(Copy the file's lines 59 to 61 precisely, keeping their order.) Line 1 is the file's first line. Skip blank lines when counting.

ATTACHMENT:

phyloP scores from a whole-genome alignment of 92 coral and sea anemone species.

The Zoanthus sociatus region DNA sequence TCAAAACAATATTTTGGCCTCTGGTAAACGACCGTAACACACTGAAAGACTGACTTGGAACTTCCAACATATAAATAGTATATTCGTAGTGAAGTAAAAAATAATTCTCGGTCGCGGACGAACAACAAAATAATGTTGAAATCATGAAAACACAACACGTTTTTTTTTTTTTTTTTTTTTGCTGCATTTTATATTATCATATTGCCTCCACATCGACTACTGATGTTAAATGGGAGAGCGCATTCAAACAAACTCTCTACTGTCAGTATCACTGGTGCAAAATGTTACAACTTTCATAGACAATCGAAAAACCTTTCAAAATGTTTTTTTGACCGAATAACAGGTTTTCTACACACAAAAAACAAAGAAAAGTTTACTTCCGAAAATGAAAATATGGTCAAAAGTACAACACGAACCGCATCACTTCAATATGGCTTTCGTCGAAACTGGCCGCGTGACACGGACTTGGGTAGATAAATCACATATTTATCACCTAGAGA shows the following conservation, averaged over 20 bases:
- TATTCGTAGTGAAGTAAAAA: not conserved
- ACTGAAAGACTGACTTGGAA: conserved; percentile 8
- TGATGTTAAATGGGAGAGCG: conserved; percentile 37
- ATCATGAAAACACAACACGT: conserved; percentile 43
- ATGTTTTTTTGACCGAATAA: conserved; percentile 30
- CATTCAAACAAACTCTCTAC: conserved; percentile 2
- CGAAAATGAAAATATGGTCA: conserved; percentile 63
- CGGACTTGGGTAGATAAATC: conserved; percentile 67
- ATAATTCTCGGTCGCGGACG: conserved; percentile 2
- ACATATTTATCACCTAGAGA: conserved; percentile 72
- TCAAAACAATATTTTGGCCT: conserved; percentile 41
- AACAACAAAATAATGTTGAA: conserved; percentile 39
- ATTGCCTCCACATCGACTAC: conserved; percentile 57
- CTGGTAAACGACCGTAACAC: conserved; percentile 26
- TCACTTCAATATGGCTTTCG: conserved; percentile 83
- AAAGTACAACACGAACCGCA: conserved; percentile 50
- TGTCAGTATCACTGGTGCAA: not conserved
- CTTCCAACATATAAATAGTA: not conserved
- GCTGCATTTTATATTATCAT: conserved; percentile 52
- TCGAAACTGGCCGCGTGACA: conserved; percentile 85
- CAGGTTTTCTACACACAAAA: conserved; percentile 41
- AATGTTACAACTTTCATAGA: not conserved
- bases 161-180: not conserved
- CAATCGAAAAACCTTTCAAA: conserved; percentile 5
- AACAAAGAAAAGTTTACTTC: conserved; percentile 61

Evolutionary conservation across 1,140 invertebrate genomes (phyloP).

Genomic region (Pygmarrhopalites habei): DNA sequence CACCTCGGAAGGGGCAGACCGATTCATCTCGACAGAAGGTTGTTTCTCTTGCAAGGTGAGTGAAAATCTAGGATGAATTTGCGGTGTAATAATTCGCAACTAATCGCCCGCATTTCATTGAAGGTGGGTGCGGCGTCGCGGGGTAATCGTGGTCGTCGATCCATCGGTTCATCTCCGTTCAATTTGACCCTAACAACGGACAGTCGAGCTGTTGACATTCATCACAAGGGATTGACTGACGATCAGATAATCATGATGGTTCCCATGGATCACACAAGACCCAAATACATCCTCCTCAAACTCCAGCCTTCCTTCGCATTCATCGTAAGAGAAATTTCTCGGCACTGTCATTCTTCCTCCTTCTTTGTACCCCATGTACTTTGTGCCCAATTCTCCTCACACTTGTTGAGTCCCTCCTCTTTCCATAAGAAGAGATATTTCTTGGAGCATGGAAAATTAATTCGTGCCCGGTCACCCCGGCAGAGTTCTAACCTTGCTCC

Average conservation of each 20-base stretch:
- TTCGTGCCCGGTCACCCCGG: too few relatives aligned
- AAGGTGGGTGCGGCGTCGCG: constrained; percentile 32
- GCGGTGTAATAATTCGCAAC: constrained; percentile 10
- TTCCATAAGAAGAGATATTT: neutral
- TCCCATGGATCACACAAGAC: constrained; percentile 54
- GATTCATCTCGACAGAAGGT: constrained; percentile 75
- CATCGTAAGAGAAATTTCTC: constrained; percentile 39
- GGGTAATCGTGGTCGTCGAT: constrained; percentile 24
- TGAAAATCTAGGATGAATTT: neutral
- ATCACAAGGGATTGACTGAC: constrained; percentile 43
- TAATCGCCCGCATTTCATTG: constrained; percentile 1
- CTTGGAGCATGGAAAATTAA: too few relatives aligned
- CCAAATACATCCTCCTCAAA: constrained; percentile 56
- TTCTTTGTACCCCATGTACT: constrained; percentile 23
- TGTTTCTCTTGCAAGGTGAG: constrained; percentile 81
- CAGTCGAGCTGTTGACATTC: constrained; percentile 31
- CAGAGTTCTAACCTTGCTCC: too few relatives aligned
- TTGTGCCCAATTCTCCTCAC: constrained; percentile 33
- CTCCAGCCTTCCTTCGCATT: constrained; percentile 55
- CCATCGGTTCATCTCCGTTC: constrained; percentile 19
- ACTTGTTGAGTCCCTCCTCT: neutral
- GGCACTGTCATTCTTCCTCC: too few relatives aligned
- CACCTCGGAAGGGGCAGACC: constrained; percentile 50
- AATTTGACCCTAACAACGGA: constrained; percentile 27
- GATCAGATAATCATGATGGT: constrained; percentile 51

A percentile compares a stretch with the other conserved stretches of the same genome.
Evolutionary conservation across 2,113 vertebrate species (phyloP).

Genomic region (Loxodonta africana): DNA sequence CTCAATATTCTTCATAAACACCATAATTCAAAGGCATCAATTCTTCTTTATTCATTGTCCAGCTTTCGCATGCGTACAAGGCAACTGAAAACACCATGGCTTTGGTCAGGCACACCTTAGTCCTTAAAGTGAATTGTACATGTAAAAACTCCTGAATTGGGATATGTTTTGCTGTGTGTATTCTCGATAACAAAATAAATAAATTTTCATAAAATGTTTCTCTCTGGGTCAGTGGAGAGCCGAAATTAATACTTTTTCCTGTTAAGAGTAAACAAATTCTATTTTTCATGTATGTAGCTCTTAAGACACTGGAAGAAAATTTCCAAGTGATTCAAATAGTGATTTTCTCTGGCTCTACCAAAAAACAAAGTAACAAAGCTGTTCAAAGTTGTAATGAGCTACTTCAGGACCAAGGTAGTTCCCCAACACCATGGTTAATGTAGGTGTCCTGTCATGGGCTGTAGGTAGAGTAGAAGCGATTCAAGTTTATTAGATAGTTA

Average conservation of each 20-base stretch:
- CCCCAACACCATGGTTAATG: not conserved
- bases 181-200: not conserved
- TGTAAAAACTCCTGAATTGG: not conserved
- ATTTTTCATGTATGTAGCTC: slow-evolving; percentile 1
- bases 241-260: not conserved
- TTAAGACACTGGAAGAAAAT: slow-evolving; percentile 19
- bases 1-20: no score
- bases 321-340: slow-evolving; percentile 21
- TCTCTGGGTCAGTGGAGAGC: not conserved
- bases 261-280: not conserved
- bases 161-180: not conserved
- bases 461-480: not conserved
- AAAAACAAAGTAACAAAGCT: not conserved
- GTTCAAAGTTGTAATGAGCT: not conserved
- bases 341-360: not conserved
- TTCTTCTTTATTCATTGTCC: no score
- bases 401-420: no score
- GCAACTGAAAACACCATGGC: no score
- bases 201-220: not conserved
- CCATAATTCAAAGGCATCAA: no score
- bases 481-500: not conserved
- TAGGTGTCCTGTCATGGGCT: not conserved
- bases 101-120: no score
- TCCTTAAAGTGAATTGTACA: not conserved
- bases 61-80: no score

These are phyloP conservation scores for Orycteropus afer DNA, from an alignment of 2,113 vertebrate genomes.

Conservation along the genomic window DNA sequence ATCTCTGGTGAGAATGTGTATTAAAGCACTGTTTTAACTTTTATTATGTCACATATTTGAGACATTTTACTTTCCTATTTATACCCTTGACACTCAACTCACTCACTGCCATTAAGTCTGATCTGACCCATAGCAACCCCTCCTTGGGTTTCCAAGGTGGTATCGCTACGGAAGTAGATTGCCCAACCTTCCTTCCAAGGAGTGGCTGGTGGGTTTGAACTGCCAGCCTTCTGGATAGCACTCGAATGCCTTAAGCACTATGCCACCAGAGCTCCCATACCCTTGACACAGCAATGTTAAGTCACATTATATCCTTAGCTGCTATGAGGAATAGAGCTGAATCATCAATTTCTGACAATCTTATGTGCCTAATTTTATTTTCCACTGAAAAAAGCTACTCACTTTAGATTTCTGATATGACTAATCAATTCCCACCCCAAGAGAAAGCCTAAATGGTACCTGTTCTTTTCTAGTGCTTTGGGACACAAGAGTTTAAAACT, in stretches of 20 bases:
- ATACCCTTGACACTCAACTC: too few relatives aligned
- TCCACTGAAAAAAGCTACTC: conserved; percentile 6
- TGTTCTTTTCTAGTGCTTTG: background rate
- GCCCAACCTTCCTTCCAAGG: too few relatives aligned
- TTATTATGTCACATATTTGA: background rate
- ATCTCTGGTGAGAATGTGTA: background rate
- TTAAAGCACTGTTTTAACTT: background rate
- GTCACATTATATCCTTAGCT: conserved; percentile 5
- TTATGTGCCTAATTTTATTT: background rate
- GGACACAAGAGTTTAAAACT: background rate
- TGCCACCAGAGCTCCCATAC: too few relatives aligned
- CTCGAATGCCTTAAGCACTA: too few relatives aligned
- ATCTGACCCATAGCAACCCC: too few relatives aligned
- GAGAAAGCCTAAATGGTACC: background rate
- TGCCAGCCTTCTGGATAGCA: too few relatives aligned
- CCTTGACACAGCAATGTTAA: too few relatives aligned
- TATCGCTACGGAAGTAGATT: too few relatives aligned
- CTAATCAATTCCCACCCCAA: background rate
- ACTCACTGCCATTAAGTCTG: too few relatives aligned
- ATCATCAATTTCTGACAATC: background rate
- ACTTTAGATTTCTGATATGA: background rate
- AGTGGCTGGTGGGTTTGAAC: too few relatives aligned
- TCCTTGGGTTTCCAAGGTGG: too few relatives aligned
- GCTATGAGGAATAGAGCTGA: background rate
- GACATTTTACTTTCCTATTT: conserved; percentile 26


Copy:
Average conservation of each 20-base stretch:
- CCCCAACACCATGGTTAATG: not conserved
- bases 181-200: not conserved